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Math Help - Induction proof

  1. #1
    Senior Member DivideBy0's Avatar
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    Induction proof

    Exercise 2.9. Prove that if n ≥ 12 then n can be written as a sum of 4ís and 5ís. For example, 23 = 5 + 5 + 5 + 4 + 4 = 3 ∑ 5 + 2 ∑ 4. [Hint. In this case it will help to do the cases n = 12, 13, 14, and 15 separately. Then use induction to handle n ≥ 16.]

    It's not too hard to provide cases for n = 12, 13, 14, 15, but the second bit is hard:
    If n = 5a + 4b, then n + 1 = 5c + 4d?
    Any tips on how to get started? I think I'm introducing too many variables, but I duno really :/
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  2. #2
    Grand Panjandrum
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    Quote Originally Posted by DivideBy0 View Post
    Exercise 2.9. Prove that if n ≥ 12 then n can be written as a sum of 4ís and 5ís. For example, 23 = 5 + 5 + 5 + 4 + 4 = 3 ∑ 5 + 2 ∑ 4. [Hint. In this case it will help to do the cases n = 12, 13, 14, and 15 separately. Then use induction to handle n ≥ 16.]

    It's not too hard to provide cases for n = 12, 13, 14, 15, but the second bit is hard:
    If n = 5a + 4b, then n + 1 = 5c + 4d?
    Any tips on how to get started? I think I'm introducing too many variables, but I duno really :/
    Well if n>=16, then you have one of the following cases:

    1. 3x5 + some more 4's and 5's
    2. 2x5 + 1x4 + other 4's
    3. 1x5 + 1x4's + more 4's
    4. 0x5 + 4x4's + more 4's

    In the first case trade in 3x5's for 4x4's to reach n+1.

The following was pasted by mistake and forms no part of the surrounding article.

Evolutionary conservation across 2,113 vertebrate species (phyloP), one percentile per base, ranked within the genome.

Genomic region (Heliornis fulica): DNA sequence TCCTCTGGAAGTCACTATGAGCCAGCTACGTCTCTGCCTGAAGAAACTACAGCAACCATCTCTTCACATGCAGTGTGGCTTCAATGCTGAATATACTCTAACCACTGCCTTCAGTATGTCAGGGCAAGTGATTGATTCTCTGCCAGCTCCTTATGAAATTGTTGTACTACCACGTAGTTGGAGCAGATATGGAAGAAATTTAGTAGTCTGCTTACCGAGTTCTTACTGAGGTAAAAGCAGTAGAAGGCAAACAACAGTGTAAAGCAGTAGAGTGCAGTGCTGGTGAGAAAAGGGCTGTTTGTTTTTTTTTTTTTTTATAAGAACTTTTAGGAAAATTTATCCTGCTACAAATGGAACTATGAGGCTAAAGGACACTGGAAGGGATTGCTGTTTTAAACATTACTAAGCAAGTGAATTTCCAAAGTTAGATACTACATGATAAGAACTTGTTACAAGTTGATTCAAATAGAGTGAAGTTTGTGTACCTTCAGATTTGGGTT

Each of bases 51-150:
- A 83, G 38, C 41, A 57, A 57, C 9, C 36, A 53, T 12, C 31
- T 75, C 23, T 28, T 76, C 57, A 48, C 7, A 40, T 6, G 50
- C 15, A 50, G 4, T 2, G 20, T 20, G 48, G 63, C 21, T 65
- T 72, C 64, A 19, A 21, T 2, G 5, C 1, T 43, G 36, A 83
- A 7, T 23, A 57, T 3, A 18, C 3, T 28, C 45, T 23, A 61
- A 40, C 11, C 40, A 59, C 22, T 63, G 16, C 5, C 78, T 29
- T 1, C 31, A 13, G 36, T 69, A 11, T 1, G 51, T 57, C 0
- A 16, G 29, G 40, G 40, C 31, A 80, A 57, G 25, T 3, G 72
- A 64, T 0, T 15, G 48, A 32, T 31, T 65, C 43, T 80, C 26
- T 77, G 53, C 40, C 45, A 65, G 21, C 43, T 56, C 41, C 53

In the second case trade in 1x5 and 1x4 for 2x5's to reach n=1
    In third case trade in 1x5 and 1x4 for 2x5's to reach n+1
    In fourth case trade in 1x4 for 1x5 to reach n+1

    RonL
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  3. #3
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    If a and b are relatively prime then eventually ever number can be expressed as their sum.
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  4. #4
    Senior Member DivideBy0's Avatar
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    Thanks, so I have to do induction on the three cases separately?
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  5. #5
    Grand Panjandrum
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    Quote Originally Posted by DivideBy0 View Post
    Thanks, so I have to do induction on the three cases separately?
    No what you do is assume that the proposition is true for some k, and
    observe that for this k one of the four cases applies (you don't know which),
    but whichever it is the explanation in the earlier post means the proposition
    is true for k+1.

    RonL
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